Last post, I described my first day on Easter Island in 2005. Now the adventure continues...
Now we reach the jackpot: the moai quarry at Rano Raraku, a volcanic crater from whose sides the statues were cut by hand.
This is the sight of the day.
Rano Raraku’s steep slopes are peppered with gigantic stone figures, many buried up to their noses or heads beneath the soil.
There are also unfinished moai, partly carved but never freed entirely from the rock; and a curious early statue with a more realistic head and a kneeling posture, which looks a lot like a statue of Buddha.
Though they’re much younger, the statues remind me strongly of archaeological remains I've seen in Egypt.
There are hundreds of moai here, and hundreds more across the island, carved by hand without the aid of metal tools. Nothing is roped off, and we wander everywhere, astonished at the sheer quantity of abandoned work.
Standing in front of a selection of massive late-period moai, with their curiously distended heads, pointy noses and pouting lips, it's easy to see how theories of alien visitation began.
By now I’m feeling like one does about cathedrals in Europe or obelisks in Egypt: I've had enough for the day. It’s also seven hours since we've eaten. But at our final stop, Anakena Beach, the kiosks have run out of their skewers of barbecued chicken or fish.
It's a beautiful place, however. The one extensive beach on Rapa Nui is a deep swathe of sand bordered by a broad sweep of grass dotted with palms.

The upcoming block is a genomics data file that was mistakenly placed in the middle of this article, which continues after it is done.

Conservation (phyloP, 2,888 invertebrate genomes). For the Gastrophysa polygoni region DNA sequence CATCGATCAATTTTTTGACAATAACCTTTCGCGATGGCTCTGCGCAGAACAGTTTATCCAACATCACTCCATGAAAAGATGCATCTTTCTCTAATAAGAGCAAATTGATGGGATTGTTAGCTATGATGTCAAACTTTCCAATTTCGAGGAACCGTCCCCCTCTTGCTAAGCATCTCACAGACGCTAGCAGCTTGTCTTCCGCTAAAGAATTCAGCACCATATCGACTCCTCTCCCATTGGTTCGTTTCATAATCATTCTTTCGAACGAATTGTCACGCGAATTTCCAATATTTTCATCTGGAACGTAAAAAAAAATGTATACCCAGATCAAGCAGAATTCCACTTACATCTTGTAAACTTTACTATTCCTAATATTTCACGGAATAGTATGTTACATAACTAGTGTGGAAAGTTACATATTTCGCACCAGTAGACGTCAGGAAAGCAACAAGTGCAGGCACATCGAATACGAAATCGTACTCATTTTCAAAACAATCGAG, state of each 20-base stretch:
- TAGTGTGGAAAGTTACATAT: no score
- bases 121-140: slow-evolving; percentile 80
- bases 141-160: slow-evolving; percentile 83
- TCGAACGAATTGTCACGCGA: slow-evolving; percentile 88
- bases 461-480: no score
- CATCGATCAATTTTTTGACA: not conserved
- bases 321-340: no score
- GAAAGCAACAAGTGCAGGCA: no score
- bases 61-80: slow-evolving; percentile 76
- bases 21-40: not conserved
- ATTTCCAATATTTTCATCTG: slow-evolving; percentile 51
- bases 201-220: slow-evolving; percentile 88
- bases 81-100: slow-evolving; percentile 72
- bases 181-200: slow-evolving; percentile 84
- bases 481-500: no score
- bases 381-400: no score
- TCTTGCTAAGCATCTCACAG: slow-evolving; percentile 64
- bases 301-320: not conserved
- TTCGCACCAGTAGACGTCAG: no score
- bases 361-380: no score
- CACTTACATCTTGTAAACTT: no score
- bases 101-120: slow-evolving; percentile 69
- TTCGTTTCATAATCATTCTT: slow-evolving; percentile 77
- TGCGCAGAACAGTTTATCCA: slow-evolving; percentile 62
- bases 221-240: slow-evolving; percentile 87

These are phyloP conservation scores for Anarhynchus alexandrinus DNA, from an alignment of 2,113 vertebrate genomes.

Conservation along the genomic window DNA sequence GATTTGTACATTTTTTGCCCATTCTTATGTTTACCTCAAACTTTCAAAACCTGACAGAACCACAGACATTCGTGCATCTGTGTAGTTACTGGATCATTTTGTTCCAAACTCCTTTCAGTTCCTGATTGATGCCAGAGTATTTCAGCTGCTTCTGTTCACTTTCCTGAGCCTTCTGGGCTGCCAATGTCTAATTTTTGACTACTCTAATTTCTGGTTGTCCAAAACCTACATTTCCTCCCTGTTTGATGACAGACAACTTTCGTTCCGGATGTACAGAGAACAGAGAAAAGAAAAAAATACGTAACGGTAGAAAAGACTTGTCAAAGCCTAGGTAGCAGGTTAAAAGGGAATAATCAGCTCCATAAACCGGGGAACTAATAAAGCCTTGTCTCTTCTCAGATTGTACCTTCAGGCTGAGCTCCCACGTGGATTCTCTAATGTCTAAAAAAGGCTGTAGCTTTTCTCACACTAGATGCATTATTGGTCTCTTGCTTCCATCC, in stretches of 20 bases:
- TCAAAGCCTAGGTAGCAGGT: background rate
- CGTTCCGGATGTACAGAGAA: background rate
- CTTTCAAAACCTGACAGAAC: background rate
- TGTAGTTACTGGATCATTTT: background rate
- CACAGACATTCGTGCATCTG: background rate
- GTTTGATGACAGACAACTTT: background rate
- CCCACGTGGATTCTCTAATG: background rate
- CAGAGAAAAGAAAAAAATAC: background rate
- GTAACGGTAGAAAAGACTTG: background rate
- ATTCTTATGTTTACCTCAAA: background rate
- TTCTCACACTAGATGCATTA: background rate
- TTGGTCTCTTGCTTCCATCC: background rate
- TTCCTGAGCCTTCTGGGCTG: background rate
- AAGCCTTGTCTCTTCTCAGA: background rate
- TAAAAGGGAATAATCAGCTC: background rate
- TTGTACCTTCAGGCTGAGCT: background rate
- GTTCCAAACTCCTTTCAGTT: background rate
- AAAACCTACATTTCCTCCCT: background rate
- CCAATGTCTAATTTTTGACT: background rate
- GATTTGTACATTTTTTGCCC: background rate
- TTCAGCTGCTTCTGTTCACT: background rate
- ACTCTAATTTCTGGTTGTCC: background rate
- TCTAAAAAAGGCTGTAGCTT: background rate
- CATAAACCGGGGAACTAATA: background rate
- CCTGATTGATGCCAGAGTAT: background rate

Above it are more moai on a sand-swept ahu, marking the spot where the legendary first king of Rapa Nui, Hotu Matua, arrived with his band of Polynesian emigrants.
The moai here had been well-preserved after being immersed in sand, so their faces and the decorative details on heir backs (thought to represent tattoos) stand out clearly.
There are more tours to take, but there’s more to Easter Island than moai. Hanga Roa is a surprisingly pleasant town, though it’s never going to win awards for sheer energy and excitement.
Instead, it’s a great place to chill out, with its quiet streets, slow-moving traffic and laidback restaurants with their outdoor terraces.
As we look out on the Pacific from an eatery near the fishing harbour, a Polynesian horseman comes riding by, shirt off, long hair flying, backpack slung over his shoulders. Then he’s followed by a compact 4WD, a striking contrast of old and new.
With many everyday items being imported from mainland Chile, most restaurants have a similar range of dishes. The standout ingredient is tuna, we realise, as it’s locally caught.
With this in mind, for our late lunch we share a large carpaccio of fresh raw tuna in lemon juice and oil, with a parmesan-like cheese and capers. Exquisito!
The empanada is also a popular local choice. Chilean fast food, it’s a pastry envelope filled with ingredients like beef, tuna, cheese or vegetables, then fried or baked, and served hot.
They include the beautiful freshwater lake in the volcanic crater of Rano Kau; the sacred cave and islands of the Birdman Cult; a wall of misplaced Peruvian-style stonework; the curious symbols of the Rongo-Rongo tablets; and the excellent Anthropological Museum that pieces it all together.
There’s even nightlife, though it’s mostly of the disco and pool table variety.
On our last day, I feel sad to be leaving. The locals are friendly, cars are left unlocked, and tourism’s employment opportunities have removed any need for crime.
In many ways, Easter Island epitomises the romantic view of the island hideaway, where you can shed your troubles and remove yourself from the outside world. On top of this is its intriguing Polynesian culture and its fascinating archaeological sites.
Will time and tourism change all that? It's another mystery to add to all the others.